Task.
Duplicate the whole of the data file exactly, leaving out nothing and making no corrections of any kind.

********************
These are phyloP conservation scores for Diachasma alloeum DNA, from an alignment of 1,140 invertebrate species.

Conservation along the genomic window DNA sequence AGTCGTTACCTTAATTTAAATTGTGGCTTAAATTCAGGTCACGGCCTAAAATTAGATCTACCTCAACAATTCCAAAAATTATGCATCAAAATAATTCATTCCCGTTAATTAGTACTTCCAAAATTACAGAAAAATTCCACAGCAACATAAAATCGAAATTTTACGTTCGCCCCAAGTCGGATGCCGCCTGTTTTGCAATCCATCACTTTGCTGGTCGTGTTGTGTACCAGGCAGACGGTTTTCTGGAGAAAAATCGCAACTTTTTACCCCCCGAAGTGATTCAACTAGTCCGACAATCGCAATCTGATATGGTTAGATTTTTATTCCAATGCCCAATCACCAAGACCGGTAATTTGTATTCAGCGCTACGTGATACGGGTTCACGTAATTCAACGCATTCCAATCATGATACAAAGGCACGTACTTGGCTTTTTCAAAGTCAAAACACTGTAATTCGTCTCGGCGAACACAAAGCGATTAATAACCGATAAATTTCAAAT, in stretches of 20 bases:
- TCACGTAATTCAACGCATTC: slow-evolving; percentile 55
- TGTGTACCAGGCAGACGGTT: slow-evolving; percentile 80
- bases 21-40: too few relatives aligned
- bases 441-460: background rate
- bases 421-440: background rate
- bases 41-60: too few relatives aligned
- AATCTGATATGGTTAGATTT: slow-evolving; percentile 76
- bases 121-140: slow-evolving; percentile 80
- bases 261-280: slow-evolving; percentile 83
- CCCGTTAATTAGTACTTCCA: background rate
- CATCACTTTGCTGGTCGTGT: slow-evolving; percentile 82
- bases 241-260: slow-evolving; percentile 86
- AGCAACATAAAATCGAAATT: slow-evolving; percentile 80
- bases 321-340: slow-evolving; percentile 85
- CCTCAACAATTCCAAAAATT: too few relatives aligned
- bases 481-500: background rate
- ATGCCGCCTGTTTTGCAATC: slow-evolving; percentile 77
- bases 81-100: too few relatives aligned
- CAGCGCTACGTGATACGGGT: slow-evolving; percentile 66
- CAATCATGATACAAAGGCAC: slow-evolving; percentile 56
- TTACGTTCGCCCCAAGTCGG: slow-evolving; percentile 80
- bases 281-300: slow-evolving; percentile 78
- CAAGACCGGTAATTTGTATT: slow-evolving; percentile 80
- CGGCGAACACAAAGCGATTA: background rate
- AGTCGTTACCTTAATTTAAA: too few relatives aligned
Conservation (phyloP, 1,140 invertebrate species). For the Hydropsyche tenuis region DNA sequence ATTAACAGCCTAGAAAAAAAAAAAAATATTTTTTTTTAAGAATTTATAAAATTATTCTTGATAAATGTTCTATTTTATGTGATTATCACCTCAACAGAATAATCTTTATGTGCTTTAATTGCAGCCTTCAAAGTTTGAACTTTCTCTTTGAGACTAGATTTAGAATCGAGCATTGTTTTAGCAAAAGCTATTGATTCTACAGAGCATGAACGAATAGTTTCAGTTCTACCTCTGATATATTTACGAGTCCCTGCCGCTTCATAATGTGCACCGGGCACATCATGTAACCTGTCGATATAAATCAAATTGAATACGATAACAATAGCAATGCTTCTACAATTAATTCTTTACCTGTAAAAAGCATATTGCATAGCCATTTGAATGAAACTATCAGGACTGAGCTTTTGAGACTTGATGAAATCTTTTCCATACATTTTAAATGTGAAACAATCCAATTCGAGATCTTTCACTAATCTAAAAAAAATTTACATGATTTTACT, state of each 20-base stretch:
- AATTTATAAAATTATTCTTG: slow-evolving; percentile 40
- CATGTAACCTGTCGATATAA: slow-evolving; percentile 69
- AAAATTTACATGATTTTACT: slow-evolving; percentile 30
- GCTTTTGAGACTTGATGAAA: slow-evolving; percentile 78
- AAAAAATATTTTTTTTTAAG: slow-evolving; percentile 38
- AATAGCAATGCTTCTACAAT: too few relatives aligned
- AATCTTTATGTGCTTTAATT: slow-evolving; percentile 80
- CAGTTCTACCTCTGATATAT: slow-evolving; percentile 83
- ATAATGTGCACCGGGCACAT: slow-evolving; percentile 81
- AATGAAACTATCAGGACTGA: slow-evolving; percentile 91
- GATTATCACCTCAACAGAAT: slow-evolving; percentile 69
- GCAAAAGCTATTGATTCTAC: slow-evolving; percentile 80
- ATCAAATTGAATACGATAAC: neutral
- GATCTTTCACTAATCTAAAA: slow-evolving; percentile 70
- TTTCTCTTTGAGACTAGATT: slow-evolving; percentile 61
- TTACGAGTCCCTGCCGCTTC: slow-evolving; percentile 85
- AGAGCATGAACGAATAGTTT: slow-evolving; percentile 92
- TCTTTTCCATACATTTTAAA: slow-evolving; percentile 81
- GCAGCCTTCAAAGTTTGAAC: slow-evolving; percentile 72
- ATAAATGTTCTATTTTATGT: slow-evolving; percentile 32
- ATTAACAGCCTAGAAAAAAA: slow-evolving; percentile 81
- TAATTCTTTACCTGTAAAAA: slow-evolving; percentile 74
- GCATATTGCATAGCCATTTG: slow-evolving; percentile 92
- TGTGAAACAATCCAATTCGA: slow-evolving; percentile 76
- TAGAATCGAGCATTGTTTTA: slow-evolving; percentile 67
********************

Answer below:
These are phyloP conservation scores for Diachasma alloeum DNA, from an alignment of 1,140 invertebrate species.

Conservation along the genomic window DNA sequence AGTCGTTACCTTAATTTAAATTGTGGCTTAAATTCAGGTCACGGCCTAAAATTAGATCTACCTCAACAATTCCAAAAATTATGCATCAAAATAATTCATTCCCGTTAATTAGTACTTCCAAAATTACAGAAAAATTCCACAGCAACATAAAATCGAAATTTTACGTTCGCCCCAAGTCGGATGCCGCCTGTTTTGCAATCCATCACTTTGCTGGTCGTGTTGTGTACCAGGCAGACGGTTTTCTGGAGAAAAATCGCAACTTTTTACCCCCCGAAGTGATTCAACTAGTCCGACAATCGCAATCTGATATGGTTAGATTTTTATTCCAATGCCCAATCACCAAGACCGGTAATTTGTATTCAGCGCTACGTGATACGGGTTCACGTAATTCAACGCATTCCAATCATGATACAAAGGCACGTACTTGGCTTTTTCAAAGTCAAAACACTGTAATTCGTCTCGGCGAACACAAAGCGATTAATAACCGATAAATTTCAAAT, in stretches of 20 bases:
- TCACGTAATTCAACGCATTC: slow-evolving; percentile 55
- TGTGTACCAGGCAGACGGTT: slow-evolving; percentile 80
- bases 21-40: too few relatives aligned
- bases 441-460: background rate
- bases 421-440: background rate
- bases 41-60: too few relatives aligned
- AATCTGATATGGTTAGATTT: slow-evolving; percentile 76
- bases 121-140: slow-evolving; percentile 80
- bases 261-280: slow-evolving; percentile 83
- CCCGTTAATTAGTACTTCCA: background rate
- CATCACTTTGCTGGTCGTGT: slow-evolving; percentile 82
- bases 241-260: slow-evolving; percentile 86
- AGCAACATAAAATCGAAATT: slow-evolving; percentile 80
- bases 321-340: slow-evolving; percentile 85
- CCTCAACAATTCCAAAAATT: too few relatives aligned
- bases 481-500: background rate
- ATGCCGCCTGTTTTGCAATC: slow-evolving; percentile 77
- bases 81-100: too few relatives aligned
- CAGCGCTACGTGATACGGGT: slow-evolving; percentile 66
- CAATCATGATACAAAGGCAC: slow-evolving; percentile 56
- TTACGTTCGCCCCAAGTCGG: slow-evolving; percentile 80
- bases 281-300: slow-evolving; percentile 78
- CAAGACCGGTAATTTGTATT: slow-evolving; percentile 80
- CGGCGAACACAAAGCGATTA: background rate
- AGTCGTTACCTTAATTTAAA: too few relatives aligned
Conservation (phyloP, 1,140 invertebrate species). For the Hydropsyche tenuis region DNA sequence ATTAACAGCCTAGAAAAAAAAAAAAATATTTTTTTTTAAGAATTTATAAAATTATTCTTGATAAATGTTCTATTTTATGTGATTATCACCTCAACAGAATAATCTTTATGTGCTTTAATTGCAGCCTTCAAAGTTTGAACTTTCTCTTTGAGACTAGATTTAGAATCGAGCATTGTTTTAGCAAAAGCTATTGATTCTACAGAGCATGAACGAATAGTTTCAGTTCTACCTCTGATATATTTACGAGTCCCTGCCGCTTCATAATGTGCACCGGGCACATCATGTAACCTGTCGATATAAATCAAATTGAATACGATAACAATAGCAATGCTTCTACAATTAATTCTTTACCTGTAAAAAGCATATTGCATAGCCATTTGAATGAAACTATCAGGACTGAGCTTTTGAGACTTGATGAAATCTTTTCCATACATTTTAAATGTGAAACAATCCAATTCGAGATCTTTCACTAATCTAAAAAAAATTTACATGATTTTACT, state of each 20-base stretch:
- AATTTATAAAATTATTCTTG: slow-evolving; percentile 40
- CATGTAACCTGTCGATATAA: slow-evolving; percentile 69
- AAAATTTACATGATTTTACT: slow-evolving; percentile 30
- GCTTTTGAGACTTGATGAAA: slow-evolving; percentile 78
- AAAAAATATTTTTTTTTAAG: slow-evolving; percentile 38
- AATAGCAATGCTTCTACAAT: too few relatives aligned
- AATCTTTATGTGCTTTAATT: slow-evolving; percentile 80
- CAGTTCTACCTCTGATATAT: slow-evolving; percentile 83
- ATAATGTGCACCGGGCACAT: slow-evolving; percentile 81
- AATGAAACTATCAGGACTGA: slow-evolving; percentile 91
- GATTATCACCTCAACAGAAT: slow-evolving; percentile 69
- GCAAAAGCTATTGATTCTAC: slow-evolving; percentile 80
- ATCAAATTGAATACGATAAC: neutral
- GATCTTTCACTAATCTAAAA: slow-evolving; percentile 70
- TTTCTCTTTGAGACTAGATT: slow-evolving; percentile 61
- TTACGAGTCCCTGCCGCTTC: slow-evolving; percentile 85
- AGAGCATGAACGAATAGTTT: slow-evolving; percentile 92
- TCTTTTCCATACATTTTAAA: slow-evolving; percentile 81
- GCAGCCTTCAAAGTTTGAAC: slow-evolving; percentile 72
- ATAAATGTTCTATTTTATGT: slow-evolving; percentile 32
- ATTAACAGCCTAGAAAAAAA: slow-evolving; percentile 81
- TAATTCTTTACCTGTAAAAA: slow-evolving; percentile 74
- GCATATTGCATAGCCATTTG: slow-evolving; percentile 92
- TGTGAAACAATCCAATTCGA: slow-evolving; percentile 76
- TAGAATCGAGCATTGTTTTA: slow-evolving; percentile 67